Proposal to clear view for visitors

Warren HatelyAugusta Margaret River Times
Leon Pericles says land could be cleared to open view of the Margaret River at the entrance to town.
Camera IconLeon Pericles says land could be cleared to open view of the Margaret River at the entrance to town. Credit: Declan Bush

Prominent Capes artist Leon Pericles says the town needs to do a better job of showcasing the entrance to Margaret River.

Pericles said many friends and visitors were underwhelmed when crossing “the famous Margaret River” and suggested clearing remnant vegetation and any unhealthy trees from the western side of the foreshore would enhance the local drawcard.

“You would have a massive view of a lot of water,” he told the Times.

“It would be very impressive.”

Although he anticipated an outcry about environmental clearing, Pericles reminded naysayers the whole Rotary Park precinct was once wild bush cleared for the sake of residents’ amenity.

“It could be done really easily and really quickly,” he said.

The clearing job would contribute to a proper entry statement for the town and increase the tourism appeal of the northern end of town, as well as helping people access the area’s growing trail network.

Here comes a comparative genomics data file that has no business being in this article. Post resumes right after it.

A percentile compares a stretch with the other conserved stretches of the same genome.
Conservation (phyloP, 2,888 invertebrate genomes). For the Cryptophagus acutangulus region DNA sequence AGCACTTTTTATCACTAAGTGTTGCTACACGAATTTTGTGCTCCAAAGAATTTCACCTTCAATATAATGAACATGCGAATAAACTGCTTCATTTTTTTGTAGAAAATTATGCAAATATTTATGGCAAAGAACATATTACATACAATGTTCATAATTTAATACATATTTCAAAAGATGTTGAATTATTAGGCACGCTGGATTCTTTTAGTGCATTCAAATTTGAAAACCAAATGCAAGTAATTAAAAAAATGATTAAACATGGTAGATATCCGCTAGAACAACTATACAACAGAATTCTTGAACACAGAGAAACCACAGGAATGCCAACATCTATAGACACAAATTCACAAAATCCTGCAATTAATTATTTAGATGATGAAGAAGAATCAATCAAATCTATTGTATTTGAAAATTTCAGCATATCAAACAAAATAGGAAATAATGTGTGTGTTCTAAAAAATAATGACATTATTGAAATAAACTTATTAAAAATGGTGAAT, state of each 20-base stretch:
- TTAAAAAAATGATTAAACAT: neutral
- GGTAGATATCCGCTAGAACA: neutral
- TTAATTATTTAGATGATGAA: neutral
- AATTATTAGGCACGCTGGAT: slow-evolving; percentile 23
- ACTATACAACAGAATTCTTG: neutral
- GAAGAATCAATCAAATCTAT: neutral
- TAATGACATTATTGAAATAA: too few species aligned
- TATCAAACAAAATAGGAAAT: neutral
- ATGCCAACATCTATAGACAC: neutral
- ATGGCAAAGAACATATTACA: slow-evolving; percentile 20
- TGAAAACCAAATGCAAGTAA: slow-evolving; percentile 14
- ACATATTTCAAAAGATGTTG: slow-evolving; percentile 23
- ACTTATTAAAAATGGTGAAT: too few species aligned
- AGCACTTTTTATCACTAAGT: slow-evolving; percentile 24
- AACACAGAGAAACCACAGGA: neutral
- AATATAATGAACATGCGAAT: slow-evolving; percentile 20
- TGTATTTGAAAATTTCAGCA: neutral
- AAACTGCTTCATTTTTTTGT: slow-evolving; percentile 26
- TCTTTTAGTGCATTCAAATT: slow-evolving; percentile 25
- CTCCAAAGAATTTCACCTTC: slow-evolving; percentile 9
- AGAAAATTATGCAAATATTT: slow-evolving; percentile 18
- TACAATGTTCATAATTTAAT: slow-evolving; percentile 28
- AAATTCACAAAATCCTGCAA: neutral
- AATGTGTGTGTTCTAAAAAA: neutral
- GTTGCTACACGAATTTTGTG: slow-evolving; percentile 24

Access between the township’s side of the river and adjacent areas was recently under the spotlight during decision-making about a potential nature playground at Rotary Park, with some Shire of Augusta-Margaret River councillors bemoaning the difficult crossing for walkers and bicycle riders, especially children.

Shire infrastructure director Johan Louw said there were no plans for this part of the river and did not respond to details of the proposal.

The Cape-to-Cape Catchments Group — now named Nature Conservation Margaret River Region — is undertaking a detailed Margaret River Foreshore Reserve Action Plan for the Shire, working with the Friends of the A-Class Reserve community group.

Co-ordinator Caroline Hughes said the group didn’t support clearing foreshore vegetation in the area proposed.

“These projects have preserving the health of the river, foreshore vegetation and adjacent bushland areas as their primary objective,” she said.

“We believe our community should be working collectively to protect and communicate the unique natural values of our river and our region to visitors and not unnecessarily altering our values to align with those held by others.”

Ms Hughes previously told the Times the action plan would also examine “public access and recreational opportunities which do not compromise the environmental or indigenous values of the river environment”.

Pericles said ideally the river space could host future events such as kayaking regattas once safety was confirmed.

The Department of Parks and Wildlife is also undertaking detailed trails planning which includes parts of the foreshore area.

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